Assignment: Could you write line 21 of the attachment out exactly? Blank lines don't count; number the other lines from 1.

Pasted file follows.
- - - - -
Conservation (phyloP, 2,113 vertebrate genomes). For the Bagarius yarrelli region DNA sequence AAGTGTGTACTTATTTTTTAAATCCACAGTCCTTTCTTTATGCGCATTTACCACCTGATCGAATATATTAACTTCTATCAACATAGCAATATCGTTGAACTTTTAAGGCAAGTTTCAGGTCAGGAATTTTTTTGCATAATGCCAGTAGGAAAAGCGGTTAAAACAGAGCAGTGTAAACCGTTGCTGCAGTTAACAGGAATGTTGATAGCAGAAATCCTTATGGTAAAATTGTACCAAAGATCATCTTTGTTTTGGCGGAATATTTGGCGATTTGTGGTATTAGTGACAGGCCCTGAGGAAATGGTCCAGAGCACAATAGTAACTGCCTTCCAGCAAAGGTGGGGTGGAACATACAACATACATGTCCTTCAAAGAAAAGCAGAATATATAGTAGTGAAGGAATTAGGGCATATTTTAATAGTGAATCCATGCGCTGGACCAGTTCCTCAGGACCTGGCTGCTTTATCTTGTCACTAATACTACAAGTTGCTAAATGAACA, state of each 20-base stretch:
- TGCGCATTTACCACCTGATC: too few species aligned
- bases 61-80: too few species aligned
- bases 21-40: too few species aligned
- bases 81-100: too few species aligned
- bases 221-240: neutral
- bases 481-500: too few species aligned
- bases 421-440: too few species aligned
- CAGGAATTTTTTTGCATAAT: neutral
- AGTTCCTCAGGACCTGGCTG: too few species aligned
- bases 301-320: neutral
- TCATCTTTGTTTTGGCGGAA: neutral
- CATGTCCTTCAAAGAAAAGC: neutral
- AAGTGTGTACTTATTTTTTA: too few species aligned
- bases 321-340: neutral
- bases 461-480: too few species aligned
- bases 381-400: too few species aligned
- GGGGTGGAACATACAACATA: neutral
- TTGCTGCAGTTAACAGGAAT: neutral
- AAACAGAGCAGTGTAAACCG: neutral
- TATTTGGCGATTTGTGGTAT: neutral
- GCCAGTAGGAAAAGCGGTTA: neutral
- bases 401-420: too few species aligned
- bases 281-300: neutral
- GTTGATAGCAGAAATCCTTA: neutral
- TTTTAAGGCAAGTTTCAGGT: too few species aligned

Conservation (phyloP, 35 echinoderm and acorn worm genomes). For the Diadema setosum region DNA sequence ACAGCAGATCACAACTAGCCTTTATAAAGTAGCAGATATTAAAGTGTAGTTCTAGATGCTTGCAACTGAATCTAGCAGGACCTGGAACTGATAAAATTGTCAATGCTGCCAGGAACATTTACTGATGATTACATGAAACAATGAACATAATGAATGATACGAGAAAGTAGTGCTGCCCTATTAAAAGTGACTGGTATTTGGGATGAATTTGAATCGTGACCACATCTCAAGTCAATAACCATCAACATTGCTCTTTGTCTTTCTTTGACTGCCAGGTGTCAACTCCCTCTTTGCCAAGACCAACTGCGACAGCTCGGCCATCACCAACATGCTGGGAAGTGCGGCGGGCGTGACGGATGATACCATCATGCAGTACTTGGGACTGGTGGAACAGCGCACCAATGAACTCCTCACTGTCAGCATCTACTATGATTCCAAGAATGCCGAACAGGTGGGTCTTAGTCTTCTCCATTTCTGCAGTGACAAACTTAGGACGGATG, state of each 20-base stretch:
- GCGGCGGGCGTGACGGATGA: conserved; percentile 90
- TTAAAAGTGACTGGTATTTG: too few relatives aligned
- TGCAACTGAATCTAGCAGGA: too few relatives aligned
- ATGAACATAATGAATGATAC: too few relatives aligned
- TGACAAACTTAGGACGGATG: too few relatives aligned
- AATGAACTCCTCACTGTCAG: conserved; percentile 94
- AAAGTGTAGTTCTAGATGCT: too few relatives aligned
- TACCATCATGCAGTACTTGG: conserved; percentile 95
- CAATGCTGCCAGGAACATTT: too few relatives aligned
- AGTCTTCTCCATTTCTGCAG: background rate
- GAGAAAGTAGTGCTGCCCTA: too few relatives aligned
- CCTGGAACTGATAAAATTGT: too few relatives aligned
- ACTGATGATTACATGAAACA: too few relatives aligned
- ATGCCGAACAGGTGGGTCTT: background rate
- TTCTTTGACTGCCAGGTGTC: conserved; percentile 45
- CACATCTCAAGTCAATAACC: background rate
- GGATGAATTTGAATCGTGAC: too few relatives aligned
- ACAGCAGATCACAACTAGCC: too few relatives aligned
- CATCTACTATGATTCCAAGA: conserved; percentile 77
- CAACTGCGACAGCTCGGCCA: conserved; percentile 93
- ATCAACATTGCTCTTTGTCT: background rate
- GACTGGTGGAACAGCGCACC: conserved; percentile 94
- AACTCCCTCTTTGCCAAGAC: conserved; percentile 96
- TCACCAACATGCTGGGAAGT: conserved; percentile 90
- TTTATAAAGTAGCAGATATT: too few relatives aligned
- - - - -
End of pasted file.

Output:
- TATTTGGCGATTTGTGGTAT: neutral